Note: this is the first of a two-part series.
Dear Neil: What does it mean when my girlfriend says she is very independent, fears being controlled and doesn’t trust easily? Isn’t the idea of being in an adult relationship for both people to trust, rely on and depend on each other?
Feeling Pushed Away in Westminster, Colorado
Dear Feeling Pushed Away: Trust is gained when you count on someone else, and they come through for you consistently and reliably. But if, as a child, I learned that I could not depend on my caregivers, now as an adult I fear depending on others—and I fear others depending on me—because I have learned that people I get close to can’t be counted on, and they can hurt me as well.
In an intimate relationship, I might communicate that fear by declaring my desire to be independent: I can do it myself, I don’t need to rely on you. But it’s really about me having poor trust in other people. More often than not, it’s about my fear of letting you in and permitting you to get close enough to me in order for you to see the places where I’m truly vulnerable, insecure, unstable, immature or where I don’t have my act together. If you compound that by ever lying to me, misleading me, betraying me or otherwise not being 100% trustworthy all the time, it’s not difficult for me to just not trust you at all.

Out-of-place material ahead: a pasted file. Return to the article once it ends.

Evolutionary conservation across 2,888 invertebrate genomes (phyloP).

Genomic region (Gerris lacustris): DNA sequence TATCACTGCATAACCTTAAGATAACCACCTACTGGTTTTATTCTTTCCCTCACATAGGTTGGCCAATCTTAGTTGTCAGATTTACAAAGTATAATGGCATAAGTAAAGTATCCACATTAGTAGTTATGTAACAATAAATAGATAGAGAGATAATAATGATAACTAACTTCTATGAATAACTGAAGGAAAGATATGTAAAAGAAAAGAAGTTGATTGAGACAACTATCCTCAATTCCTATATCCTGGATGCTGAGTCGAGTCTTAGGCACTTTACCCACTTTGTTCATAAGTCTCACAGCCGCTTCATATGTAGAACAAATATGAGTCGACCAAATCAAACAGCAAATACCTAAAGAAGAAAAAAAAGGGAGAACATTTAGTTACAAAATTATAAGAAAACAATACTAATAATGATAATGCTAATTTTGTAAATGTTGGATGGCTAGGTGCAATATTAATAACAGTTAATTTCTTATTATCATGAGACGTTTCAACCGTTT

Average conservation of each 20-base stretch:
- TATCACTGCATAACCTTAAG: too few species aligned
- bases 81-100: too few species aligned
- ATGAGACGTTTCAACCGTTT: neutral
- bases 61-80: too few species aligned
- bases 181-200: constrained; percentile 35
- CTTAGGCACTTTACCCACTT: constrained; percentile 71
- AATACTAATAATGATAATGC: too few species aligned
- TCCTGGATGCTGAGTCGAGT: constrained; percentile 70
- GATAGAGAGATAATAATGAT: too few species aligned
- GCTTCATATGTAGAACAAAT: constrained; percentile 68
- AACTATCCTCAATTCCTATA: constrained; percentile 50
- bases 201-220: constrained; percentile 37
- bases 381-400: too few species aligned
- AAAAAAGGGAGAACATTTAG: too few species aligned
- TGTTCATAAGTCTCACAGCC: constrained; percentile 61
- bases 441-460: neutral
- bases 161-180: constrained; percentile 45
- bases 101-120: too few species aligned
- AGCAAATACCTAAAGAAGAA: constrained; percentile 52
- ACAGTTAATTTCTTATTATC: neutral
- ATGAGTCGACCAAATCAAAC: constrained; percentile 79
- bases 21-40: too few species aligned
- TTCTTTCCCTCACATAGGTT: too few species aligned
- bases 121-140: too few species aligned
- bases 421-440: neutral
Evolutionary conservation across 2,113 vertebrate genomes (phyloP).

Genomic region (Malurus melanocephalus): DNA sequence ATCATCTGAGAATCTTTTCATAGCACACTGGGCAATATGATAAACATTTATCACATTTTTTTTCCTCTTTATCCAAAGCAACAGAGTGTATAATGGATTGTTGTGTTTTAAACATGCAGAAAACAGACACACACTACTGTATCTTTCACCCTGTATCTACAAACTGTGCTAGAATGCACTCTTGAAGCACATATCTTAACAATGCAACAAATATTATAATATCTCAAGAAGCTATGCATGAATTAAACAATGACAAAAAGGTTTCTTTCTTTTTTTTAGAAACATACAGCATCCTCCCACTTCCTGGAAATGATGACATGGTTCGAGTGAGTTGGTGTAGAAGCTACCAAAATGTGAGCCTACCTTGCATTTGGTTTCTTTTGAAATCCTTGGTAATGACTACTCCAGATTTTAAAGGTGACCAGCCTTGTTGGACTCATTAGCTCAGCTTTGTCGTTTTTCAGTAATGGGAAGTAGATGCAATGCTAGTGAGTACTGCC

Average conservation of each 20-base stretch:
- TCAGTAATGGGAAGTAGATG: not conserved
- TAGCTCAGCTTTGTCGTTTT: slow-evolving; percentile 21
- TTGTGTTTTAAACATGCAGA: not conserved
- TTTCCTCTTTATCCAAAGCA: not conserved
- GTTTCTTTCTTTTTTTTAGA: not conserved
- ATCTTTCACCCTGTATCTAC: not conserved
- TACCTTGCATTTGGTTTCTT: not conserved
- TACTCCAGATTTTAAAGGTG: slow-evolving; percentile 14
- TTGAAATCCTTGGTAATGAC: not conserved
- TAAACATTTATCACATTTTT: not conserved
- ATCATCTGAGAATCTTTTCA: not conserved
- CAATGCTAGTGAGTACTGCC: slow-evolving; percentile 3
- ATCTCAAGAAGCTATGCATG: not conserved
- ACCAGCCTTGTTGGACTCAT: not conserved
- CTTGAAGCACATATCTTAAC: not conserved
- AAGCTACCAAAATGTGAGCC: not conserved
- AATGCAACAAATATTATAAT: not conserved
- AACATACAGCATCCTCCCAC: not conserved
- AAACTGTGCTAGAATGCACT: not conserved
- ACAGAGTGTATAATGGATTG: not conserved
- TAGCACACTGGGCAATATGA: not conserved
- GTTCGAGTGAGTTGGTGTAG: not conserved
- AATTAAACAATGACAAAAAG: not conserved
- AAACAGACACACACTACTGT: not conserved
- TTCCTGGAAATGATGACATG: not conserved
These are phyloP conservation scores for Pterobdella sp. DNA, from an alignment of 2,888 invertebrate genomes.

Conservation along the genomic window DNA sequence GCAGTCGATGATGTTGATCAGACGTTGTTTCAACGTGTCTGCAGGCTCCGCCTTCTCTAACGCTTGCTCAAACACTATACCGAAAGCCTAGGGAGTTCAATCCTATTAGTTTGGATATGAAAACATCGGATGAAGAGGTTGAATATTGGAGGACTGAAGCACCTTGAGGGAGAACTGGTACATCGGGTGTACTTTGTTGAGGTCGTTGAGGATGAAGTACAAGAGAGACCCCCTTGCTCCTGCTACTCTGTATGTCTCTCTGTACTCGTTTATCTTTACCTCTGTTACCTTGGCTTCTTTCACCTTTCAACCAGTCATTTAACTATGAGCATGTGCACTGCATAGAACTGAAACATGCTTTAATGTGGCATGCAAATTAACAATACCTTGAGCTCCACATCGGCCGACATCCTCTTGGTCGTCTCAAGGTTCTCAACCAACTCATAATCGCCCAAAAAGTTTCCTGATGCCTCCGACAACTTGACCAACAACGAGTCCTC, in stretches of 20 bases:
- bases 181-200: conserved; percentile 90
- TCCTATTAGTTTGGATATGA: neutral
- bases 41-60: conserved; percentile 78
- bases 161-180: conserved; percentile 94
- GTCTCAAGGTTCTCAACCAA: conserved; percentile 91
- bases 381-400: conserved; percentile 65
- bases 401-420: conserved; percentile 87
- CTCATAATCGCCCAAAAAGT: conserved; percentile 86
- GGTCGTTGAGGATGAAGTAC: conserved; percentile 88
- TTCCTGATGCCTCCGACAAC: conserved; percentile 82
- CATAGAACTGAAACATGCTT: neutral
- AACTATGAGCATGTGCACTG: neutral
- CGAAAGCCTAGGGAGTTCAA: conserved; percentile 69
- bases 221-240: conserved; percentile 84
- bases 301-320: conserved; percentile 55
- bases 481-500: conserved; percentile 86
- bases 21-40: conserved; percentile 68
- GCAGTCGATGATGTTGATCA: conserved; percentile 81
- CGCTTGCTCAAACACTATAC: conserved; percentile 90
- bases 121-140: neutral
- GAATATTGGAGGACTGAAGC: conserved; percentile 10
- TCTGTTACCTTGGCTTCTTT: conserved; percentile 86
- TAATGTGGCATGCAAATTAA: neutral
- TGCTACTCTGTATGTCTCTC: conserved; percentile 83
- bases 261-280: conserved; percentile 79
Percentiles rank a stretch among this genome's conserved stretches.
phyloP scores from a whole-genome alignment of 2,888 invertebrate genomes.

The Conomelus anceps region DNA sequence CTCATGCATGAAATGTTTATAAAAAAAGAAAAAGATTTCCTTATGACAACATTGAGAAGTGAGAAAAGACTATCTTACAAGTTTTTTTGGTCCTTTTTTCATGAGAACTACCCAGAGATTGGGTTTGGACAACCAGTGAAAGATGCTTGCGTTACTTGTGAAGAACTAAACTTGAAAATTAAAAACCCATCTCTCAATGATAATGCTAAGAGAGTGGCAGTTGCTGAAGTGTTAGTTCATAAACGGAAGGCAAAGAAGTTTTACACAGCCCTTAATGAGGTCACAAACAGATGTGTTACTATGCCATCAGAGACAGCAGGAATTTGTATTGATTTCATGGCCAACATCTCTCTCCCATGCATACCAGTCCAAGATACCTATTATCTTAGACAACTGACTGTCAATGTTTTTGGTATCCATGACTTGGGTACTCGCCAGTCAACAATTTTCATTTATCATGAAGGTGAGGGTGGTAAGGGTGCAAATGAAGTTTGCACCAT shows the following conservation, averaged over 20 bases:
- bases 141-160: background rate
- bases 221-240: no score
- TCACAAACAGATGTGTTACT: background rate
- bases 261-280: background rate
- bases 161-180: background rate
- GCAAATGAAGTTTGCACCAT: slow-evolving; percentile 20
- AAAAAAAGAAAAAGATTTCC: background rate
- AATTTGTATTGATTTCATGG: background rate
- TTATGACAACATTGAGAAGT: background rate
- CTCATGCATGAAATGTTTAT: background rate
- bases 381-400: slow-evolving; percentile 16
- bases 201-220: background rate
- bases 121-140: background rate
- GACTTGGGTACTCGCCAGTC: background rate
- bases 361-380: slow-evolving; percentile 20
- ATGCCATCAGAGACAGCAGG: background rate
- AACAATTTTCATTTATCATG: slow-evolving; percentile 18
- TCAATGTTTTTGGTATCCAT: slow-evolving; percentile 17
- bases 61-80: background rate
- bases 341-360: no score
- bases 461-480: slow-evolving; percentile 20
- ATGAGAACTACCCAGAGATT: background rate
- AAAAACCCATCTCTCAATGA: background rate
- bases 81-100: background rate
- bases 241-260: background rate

Independence is valued by our culture. Self-reliance is considered a virtue. Needing others speaks to me not being able to make it on my own. From there, it’s a short journey to confuse closeness and intimacy with being dependent and weak. I begin thinking I have to choose between being cared for—dependence—and caring for myself—independence. I especially fear getting swallowed up by others, of losing myself.
If I fear being controlled, I’ll equate being loved with being dominated, and then I’ll value my independence above all else. So I’ll keep myself apart, away from merging lives and blending identities with you. I’ll develop what I’ve heard someone recently label closetrophobia—the fear of being too close to you or of letting you too close to me.
How does it happen that we who want to be liked, loved and accepted by others behave in such a way that our intimate relationships get sabotaged and dismantled? This paradox puzzles those who must live outside its curious logic, and is well articulated in Joseph Santoro and Ronald Cohen’s excellent book The Angry Heart (New Harbinger): “I want to be accepted by you. I want you to like me and be devoted to me. But I don’t know what it feels like to be accepted and loved. Everyone that has loved me has hurt me, so I assume that if you say you love me, you are lying to me so you can exploit me. I hate you because I believe you will betray me the way I’ve been betrayed in the past, so I will pick up on even the slightest signs of your non-acceptance (or use) of me, react with anger and mistrust—then use and reject you. You will respond by rejecting me. But I need you and I don’t want you to reject me. I’m confused.”
This brain numbing logic creates a cycle of failure from one relationship to the next, so I learn to take whatever I can get from my intimate partners, because I have learned that relationships end badly for me.
There is a way out of this dilemma. I will talk about how in next week’s column.